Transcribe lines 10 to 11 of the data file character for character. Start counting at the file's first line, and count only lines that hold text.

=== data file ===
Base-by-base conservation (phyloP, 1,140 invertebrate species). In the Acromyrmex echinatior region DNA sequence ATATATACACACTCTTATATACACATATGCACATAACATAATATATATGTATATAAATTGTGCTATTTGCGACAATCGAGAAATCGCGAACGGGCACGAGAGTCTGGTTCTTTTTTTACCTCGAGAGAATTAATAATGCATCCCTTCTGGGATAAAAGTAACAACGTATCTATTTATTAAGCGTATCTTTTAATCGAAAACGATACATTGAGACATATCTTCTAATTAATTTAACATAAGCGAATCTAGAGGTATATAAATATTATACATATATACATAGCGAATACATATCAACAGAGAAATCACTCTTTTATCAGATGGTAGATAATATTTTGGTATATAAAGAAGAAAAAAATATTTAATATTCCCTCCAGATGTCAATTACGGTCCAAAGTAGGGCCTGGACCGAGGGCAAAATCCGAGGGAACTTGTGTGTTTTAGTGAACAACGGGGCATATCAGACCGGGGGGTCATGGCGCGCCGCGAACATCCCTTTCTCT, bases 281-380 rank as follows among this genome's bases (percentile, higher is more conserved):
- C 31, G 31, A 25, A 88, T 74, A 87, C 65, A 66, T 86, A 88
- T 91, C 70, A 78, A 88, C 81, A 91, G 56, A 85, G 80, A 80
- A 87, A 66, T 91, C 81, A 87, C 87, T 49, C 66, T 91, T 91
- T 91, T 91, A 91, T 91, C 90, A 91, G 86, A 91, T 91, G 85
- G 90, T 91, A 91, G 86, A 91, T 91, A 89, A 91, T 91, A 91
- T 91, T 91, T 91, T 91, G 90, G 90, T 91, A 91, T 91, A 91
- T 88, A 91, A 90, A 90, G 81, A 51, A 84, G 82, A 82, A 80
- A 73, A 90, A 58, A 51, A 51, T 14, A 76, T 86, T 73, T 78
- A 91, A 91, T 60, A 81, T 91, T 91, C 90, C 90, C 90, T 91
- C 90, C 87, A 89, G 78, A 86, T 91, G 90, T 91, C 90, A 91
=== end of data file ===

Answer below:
- A 91, A 91, T 60, A 81, T 91, T 91, C 90, C 90, C 90, T 91
- C 90, C 87, A 89, G 78, A 86, T 91, G 90, T 91, C 90, A 91